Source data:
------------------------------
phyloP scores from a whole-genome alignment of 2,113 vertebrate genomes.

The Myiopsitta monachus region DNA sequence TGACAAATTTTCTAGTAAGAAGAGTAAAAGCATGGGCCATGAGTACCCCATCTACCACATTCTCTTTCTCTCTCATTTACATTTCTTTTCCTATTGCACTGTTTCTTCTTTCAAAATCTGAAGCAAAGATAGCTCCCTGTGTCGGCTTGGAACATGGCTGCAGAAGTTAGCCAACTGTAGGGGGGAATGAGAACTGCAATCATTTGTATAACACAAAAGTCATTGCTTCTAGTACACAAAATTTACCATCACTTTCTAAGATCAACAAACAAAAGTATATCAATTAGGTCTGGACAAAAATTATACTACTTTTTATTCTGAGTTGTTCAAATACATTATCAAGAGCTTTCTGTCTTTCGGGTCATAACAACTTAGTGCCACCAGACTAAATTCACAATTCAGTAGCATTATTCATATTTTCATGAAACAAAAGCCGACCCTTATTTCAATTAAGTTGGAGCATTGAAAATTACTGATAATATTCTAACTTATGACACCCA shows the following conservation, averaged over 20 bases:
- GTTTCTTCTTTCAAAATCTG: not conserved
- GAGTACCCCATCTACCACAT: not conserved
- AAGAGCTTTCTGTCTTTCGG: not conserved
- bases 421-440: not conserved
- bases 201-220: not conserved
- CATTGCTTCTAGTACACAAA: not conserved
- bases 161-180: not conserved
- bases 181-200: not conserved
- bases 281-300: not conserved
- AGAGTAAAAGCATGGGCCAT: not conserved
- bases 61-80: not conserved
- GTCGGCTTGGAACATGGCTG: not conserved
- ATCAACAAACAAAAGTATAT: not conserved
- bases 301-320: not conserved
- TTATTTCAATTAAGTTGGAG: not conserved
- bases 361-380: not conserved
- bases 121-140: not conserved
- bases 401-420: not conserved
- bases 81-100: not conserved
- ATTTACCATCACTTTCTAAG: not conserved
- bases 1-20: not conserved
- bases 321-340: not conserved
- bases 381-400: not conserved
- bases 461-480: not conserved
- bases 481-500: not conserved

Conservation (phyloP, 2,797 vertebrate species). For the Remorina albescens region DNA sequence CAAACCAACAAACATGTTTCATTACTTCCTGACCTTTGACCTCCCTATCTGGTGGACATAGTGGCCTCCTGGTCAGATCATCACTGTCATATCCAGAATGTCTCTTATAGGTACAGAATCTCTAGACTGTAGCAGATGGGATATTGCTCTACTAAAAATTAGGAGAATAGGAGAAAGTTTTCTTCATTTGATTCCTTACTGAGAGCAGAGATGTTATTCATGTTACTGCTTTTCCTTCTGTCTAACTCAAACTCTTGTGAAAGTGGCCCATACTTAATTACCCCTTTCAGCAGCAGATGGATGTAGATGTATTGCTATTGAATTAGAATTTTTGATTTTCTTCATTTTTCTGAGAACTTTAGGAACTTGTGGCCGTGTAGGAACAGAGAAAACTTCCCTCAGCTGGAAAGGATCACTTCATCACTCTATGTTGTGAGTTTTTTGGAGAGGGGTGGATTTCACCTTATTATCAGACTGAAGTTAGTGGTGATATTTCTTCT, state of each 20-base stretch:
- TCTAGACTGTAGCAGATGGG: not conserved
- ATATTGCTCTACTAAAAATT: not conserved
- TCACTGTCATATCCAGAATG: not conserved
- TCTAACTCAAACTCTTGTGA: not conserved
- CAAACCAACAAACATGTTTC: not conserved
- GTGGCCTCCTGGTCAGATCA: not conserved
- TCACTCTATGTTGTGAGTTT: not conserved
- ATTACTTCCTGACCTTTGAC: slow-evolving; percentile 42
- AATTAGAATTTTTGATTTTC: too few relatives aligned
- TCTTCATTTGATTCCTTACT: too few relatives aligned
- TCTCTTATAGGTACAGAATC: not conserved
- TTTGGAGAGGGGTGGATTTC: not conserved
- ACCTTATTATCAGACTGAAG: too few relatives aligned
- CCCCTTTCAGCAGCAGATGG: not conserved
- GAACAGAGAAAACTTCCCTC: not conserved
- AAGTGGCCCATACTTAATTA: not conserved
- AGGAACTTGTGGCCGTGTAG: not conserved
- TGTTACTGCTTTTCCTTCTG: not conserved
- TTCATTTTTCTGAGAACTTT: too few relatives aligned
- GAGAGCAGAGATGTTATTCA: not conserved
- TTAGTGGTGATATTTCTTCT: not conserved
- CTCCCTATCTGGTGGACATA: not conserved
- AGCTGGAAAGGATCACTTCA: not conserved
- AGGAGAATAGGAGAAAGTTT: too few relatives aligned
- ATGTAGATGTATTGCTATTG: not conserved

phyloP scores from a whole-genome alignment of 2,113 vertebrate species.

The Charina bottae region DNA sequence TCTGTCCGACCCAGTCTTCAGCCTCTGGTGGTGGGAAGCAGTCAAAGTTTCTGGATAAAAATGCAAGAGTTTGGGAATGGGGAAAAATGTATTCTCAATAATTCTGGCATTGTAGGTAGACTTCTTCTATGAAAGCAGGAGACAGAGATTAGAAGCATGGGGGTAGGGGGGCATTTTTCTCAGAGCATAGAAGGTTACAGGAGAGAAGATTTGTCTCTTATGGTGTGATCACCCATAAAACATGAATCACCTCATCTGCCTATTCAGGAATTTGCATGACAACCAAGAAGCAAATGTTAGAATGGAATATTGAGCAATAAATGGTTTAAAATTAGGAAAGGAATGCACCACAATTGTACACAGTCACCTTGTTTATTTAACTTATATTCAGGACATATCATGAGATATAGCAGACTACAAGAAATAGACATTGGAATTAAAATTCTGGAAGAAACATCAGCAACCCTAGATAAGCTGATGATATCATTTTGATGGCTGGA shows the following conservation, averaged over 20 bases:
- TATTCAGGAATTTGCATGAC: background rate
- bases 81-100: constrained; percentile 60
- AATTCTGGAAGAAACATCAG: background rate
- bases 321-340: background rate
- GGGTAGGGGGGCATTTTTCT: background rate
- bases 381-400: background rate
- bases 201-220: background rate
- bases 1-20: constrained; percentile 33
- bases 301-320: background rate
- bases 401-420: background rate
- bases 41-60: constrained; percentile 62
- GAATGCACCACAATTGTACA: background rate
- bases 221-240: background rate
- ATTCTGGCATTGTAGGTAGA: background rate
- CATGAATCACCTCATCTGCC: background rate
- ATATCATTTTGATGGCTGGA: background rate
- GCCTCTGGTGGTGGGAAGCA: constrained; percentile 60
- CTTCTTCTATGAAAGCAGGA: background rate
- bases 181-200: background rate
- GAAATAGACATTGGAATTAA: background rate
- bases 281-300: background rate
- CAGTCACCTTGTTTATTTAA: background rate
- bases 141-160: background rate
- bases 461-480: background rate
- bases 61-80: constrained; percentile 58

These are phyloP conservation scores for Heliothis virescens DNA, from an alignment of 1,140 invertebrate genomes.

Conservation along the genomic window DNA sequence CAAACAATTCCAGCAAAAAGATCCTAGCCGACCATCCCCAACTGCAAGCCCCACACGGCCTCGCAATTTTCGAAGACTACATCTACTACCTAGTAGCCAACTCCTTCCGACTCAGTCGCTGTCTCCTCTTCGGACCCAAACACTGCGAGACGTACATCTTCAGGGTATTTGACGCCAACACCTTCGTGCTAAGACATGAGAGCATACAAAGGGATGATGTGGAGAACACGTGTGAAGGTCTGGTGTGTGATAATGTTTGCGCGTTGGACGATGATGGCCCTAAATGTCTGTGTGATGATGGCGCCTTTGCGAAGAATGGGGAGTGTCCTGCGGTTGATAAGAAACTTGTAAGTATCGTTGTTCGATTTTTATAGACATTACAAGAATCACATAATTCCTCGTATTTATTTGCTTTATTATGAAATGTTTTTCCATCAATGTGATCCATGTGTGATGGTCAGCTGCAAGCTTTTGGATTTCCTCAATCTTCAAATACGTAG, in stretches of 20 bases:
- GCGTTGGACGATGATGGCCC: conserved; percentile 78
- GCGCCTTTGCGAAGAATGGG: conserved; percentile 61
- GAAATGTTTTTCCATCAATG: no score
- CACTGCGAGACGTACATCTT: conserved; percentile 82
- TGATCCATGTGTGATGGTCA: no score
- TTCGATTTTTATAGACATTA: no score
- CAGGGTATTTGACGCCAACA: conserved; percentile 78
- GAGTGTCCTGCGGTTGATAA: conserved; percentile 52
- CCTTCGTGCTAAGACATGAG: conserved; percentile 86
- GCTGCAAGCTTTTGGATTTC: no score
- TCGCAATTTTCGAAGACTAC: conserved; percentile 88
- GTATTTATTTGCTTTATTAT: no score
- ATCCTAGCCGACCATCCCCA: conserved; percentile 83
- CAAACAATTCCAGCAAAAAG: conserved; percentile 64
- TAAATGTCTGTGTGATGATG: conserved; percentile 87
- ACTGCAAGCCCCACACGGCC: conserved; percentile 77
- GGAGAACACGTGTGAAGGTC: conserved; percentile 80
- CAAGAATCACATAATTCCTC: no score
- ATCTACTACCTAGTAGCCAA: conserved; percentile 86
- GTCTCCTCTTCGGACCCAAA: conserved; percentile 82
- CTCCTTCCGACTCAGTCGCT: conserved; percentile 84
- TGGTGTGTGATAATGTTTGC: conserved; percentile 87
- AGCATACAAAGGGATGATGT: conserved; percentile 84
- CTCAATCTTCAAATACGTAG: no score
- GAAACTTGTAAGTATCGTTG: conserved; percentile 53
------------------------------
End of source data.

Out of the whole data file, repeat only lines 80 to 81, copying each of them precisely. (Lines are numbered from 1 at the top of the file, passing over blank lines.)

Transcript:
- bases 61-80: constrained; percentile 58

These are phyloP conservation scores for Heliothis virescens DNA, from an alignment of 1,140 invertebrate genomes.